Monday, June 11, 2018

graph equivalence 4: why it works

<<Prev Next>>

The general graphs are worse, the "redundant links" in them that aren't in the tree present a major problem. Take a look at the "bowtie" graph from the part 3:

A   D
|\ /|
| C |
|/ \|
B   E

If we try to follow the algorithm for the tree, start from the root C and go into the subtree rooted at A, then we would have to go to the 2nd-level subtree rooted at B, then to the 3rd-level subtree rooted at C, and get stuck in an endless recursion. This is not good.

So my first successful attempt at solving this was:

  • For each node, find a spanning tree with this node as root. Build the tree from the shortest paths from the root to each node (not only in terms of the number of links in the path but also in terms of the sorting of the tags on the path). 
  • Build the root node's signature from this spanning tree.
  • Then append the information about the redundant links that are not included in the tree:
    •  Each redundant link can be described as the tag on it plus the paths from both of its ends to the root. For two redundant links to be equivalent, their tags must be equal and all the subtrees rooted at every node included in these paths from the end to the root have to be equivalent.
    • So build the lists of such subtrees for paths from both sides of the link, and order these two lists by the usual subtree comparison criteria.
    • Then build the signature of the redundant link from its tag and two lists of subtrees, lists ordered between themselves by the subtree order.
    • Then order the redundant links according to their signatures.
    • Then add the signatures of the redundant links in this order to the end of root node's signature.
  • And then the nodes can be compared by these signatures as before, and the rest of the algorithm is the same.

I believe this would work but in a kind of slow and painful way, even slower than the algorithm for the trees (although for all I can tell, it's still better than the factorial complexity, just the power of the polynome is kind of high).

Then I've come up with the hash-based version that I described first, and then I've found the explanation of how it works.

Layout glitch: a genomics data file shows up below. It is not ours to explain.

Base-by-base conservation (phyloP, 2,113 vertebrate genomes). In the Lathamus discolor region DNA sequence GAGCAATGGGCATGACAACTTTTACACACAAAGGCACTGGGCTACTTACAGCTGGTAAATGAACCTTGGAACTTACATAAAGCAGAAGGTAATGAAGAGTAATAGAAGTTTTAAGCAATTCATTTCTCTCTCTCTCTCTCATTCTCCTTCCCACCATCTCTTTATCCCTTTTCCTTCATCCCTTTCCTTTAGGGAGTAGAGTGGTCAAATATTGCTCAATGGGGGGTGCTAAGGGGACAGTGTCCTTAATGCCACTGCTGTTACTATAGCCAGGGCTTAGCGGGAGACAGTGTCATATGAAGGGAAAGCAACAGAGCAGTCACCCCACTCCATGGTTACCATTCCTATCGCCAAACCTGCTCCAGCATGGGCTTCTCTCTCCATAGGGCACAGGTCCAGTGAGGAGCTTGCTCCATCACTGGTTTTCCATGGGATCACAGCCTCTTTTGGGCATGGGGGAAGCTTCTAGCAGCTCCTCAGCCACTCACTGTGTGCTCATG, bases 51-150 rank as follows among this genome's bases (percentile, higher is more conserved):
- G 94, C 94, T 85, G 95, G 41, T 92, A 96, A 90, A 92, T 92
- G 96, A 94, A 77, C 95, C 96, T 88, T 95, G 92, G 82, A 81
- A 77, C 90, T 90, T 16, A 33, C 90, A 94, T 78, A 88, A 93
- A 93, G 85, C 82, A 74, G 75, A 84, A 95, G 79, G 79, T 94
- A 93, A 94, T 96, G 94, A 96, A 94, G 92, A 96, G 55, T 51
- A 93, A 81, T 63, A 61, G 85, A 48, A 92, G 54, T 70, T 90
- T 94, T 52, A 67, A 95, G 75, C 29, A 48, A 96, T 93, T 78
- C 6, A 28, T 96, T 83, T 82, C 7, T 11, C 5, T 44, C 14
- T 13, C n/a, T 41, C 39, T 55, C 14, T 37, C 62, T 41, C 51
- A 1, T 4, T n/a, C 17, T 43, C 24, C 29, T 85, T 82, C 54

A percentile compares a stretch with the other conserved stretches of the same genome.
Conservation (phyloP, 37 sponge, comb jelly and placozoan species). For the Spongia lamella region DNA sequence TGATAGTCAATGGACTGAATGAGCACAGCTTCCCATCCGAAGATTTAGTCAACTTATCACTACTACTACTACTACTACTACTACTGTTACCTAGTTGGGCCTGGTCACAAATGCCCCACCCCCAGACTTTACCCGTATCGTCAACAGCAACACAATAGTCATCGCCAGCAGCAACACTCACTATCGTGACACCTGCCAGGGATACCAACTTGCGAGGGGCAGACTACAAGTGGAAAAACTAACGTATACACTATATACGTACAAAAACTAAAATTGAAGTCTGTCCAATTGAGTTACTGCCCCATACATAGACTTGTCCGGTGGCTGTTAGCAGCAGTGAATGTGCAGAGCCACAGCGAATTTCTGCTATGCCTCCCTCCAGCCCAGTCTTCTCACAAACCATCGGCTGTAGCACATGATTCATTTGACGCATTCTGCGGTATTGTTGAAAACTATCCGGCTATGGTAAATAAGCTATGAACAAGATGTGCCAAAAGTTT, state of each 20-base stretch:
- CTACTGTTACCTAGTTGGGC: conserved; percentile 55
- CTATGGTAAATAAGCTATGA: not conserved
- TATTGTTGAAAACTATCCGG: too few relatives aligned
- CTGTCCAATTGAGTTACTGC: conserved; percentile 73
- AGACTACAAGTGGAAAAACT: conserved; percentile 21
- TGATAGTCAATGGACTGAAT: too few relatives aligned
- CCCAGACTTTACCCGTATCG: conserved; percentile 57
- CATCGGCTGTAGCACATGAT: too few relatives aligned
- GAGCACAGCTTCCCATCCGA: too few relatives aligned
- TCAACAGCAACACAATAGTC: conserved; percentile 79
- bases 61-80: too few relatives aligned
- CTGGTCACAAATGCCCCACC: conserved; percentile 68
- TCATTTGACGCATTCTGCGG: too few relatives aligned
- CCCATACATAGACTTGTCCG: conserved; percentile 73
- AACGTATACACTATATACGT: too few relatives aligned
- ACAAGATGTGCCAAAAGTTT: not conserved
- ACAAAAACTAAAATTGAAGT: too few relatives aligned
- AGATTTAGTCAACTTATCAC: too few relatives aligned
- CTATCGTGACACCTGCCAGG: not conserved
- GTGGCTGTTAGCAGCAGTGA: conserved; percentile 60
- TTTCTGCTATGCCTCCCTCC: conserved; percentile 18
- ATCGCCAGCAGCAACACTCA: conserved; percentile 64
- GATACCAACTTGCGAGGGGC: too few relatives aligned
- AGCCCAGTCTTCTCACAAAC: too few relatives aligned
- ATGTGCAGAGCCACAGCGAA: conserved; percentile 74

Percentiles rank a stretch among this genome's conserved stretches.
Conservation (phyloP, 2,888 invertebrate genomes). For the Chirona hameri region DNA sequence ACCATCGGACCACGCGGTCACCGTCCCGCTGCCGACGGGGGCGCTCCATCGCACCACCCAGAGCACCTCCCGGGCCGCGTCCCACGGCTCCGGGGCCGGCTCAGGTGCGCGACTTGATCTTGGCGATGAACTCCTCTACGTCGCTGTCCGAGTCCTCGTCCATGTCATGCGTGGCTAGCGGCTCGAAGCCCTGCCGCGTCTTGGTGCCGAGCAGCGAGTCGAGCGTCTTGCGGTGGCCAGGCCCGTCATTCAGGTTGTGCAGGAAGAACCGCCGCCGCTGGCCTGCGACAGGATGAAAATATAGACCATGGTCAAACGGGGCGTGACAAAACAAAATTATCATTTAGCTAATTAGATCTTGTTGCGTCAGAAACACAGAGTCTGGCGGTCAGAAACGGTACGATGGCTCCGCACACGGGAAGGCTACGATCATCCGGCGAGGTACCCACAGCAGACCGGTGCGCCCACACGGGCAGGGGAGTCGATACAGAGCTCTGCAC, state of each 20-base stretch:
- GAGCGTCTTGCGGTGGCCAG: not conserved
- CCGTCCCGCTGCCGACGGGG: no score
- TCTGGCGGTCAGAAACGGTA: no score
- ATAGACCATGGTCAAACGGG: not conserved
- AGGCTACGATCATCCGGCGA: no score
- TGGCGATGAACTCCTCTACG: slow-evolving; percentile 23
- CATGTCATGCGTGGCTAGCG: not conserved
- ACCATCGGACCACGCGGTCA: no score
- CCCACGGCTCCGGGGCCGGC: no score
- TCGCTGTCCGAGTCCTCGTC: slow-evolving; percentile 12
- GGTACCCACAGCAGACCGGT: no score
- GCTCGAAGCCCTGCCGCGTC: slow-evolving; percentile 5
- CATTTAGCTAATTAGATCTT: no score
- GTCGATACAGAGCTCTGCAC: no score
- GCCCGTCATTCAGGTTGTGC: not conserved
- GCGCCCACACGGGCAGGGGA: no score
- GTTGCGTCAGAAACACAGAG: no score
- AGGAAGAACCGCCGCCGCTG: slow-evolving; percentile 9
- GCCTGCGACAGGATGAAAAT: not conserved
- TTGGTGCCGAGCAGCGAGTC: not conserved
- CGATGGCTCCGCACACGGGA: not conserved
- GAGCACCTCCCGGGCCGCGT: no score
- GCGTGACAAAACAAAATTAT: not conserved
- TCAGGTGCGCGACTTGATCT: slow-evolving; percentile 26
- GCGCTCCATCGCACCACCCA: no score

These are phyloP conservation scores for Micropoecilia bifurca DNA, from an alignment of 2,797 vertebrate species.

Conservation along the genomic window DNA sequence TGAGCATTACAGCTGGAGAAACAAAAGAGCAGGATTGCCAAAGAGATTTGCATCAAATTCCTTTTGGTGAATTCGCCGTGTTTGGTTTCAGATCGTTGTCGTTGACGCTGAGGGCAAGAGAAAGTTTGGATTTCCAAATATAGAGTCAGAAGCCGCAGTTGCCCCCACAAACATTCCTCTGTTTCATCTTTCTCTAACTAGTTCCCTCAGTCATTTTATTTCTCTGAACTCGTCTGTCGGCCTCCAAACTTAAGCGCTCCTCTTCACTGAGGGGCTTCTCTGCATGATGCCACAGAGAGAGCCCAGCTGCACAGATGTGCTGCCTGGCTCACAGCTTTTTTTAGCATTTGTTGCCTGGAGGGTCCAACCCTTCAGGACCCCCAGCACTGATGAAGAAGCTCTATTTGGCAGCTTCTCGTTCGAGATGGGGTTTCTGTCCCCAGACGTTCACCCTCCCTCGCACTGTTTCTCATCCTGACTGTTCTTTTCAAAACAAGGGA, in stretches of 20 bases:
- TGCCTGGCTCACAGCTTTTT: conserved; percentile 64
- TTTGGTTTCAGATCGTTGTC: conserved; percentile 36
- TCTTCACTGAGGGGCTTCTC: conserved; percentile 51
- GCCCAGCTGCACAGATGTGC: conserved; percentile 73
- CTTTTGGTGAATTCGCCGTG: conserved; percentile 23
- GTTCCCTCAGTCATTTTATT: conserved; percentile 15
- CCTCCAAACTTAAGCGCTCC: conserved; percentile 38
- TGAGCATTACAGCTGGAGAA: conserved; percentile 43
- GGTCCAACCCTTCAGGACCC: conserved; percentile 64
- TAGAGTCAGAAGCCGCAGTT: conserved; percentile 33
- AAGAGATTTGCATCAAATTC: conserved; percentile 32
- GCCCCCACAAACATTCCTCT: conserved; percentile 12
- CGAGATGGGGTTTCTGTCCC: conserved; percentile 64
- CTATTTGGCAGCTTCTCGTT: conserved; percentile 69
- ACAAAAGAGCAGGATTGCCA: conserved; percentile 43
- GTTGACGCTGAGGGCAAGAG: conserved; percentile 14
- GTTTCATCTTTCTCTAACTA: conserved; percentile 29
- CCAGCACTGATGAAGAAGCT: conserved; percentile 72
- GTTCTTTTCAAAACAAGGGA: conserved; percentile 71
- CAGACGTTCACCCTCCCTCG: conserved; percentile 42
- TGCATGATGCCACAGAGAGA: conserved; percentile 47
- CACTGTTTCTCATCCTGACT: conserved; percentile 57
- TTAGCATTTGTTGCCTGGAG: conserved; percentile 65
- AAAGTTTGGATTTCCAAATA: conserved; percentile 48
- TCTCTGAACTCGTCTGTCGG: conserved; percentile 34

Basically, the problem with the algorithm for the tree is that it recurses in depth, and with loops present this depth goes to infinity. The alternative is to limit the depth and to build the signatures of all the nodes in parallel.

We start with the signatures of depth 0 for each node, formed of the tag on the node and of the sorted tags of the links connected to it.

The signatures of depth 1 are formed from the tag on the node, followed by the sorted links and signatures of depth 0 of the nodes from the other ends of these links.

The signatures of depth 2 are formed from the tag on the node, followed by the sorted links and signatures of depth 1 of the nodes from the other ends of these links.

And so on. We stop when all the signatures include all the nodes and all the links. But when we include all the nodes and do one more step, this guarantees that all the remaining links get included too, so this can be used as an equivalent stopping condition.

The signatures we get from this fully represent the topology of the graph,  and are dependent only on the topology. So when we order the nodes according to these signatures, we can use the rest of the algorithm from the tree unchanged,  assigning the IDs to the unique nodes in this order, and then picking one node from the first equivalency class.

Well, the hashes are the short and efficient way to represent these node signature strings, and ignoring the hash collisions, these algorithms are the same.

I'll describe the solution for the hash collisions in the next part.

<<Prev Next>>

No comments:

Post a Comment